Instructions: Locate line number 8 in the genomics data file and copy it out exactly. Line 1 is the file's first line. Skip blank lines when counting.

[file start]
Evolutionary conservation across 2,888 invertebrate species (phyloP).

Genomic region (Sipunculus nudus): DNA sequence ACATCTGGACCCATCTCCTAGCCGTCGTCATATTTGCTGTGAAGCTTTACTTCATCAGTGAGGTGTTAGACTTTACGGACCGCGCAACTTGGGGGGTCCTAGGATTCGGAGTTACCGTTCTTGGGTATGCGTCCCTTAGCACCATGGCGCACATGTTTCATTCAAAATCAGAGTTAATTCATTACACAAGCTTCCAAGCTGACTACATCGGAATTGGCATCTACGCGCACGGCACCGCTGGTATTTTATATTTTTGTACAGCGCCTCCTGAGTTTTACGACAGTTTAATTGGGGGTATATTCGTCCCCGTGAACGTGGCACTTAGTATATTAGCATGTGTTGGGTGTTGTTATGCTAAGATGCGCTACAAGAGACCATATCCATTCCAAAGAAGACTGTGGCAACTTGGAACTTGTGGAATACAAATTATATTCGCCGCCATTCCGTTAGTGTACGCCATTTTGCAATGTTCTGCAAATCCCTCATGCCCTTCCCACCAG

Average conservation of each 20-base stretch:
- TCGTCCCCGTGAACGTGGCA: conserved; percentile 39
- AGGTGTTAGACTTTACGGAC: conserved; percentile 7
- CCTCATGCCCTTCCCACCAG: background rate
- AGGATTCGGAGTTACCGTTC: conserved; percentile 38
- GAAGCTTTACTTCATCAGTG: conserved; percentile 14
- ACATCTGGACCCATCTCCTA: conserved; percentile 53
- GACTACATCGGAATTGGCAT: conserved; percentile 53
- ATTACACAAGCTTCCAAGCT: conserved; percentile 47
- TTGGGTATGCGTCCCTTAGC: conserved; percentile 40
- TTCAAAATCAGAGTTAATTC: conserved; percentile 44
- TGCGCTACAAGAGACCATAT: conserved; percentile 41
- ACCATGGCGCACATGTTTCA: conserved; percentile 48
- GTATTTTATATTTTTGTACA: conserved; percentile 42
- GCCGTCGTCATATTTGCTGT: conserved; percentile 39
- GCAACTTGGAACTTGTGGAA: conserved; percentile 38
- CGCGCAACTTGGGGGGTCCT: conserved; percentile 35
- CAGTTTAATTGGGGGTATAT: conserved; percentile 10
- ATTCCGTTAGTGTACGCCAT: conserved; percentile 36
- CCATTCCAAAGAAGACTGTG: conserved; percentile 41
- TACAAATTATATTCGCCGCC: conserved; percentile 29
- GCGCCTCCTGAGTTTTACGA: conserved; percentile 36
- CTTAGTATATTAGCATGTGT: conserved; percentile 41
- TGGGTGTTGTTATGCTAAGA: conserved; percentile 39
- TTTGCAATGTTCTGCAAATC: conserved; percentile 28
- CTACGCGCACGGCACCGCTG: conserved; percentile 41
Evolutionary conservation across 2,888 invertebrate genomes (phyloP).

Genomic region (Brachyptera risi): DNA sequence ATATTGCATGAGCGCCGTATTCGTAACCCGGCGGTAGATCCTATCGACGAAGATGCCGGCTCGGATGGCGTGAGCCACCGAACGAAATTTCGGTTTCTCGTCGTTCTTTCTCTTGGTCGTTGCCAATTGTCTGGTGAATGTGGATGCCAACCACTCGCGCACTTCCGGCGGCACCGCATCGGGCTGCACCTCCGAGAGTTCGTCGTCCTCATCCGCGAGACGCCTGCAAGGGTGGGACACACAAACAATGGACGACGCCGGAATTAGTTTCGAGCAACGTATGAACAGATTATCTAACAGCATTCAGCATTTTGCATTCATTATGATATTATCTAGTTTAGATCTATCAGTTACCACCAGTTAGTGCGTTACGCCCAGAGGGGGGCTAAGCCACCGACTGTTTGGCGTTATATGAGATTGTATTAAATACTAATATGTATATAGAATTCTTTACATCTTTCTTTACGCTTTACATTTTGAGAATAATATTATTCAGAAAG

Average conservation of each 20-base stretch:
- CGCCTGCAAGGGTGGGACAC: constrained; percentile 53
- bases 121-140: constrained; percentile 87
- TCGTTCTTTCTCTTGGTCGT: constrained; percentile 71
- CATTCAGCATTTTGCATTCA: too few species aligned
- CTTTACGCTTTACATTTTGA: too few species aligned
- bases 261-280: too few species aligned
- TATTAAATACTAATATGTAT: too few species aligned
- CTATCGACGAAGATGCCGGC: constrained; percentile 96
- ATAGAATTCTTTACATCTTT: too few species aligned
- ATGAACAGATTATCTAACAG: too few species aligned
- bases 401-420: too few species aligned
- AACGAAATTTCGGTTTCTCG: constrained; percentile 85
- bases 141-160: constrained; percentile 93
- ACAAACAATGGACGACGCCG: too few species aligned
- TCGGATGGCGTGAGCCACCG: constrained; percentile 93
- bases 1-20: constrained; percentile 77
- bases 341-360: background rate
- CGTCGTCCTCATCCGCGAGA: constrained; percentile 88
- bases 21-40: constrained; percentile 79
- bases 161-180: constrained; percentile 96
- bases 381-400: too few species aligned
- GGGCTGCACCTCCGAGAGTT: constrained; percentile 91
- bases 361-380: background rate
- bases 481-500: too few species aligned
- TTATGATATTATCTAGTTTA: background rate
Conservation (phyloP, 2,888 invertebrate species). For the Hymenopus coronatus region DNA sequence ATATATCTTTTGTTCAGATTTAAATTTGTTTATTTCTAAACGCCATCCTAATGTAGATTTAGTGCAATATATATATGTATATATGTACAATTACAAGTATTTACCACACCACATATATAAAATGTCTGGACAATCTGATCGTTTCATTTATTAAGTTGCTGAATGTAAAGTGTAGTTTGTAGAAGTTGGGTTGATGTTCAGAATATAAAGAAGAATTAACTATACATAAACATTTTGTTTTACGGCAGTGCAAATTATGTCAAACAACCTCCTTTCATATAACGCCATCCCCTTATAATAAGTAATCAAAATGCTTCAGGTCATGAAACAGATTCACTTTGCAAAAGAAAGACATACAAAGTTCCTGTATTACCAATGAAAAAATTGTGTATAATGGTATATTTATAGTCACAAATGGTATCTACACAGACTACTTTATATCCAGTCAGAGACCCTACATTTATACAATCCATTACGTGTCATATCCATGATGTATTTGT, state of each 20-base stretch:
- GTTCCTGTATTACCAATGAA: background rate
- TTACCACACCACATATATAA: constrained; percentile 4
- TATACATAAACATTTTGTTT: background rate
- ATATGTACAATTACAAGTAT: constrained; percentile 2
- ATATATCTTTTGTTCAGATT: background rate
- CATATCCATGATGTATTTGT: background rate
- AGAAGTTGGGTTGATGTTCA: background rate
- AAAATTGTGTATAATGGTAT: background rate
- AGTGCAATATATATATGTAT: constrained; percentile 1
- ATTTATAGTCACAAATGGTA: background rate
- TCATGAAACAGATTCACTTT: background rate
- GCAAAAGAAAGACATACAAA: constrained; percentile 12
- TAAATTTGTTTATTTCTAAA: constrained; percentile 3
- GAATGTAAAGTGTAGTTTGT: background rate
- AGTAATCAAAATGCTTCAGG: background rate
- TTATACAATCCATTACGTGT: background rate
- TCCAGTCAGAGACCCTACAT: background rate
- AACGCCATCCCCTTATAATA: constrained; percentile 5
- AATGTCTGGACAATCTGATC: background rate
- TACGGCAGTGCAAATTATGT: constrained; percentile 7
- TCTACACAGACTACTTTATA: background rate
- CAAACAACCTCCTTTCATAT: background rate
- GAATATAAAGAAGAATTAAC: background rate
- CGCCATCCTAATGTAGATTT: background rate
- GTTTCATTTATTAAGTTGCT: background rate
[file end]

- GAAGCTTTACTTCATCAGTG: conserved; percentile 14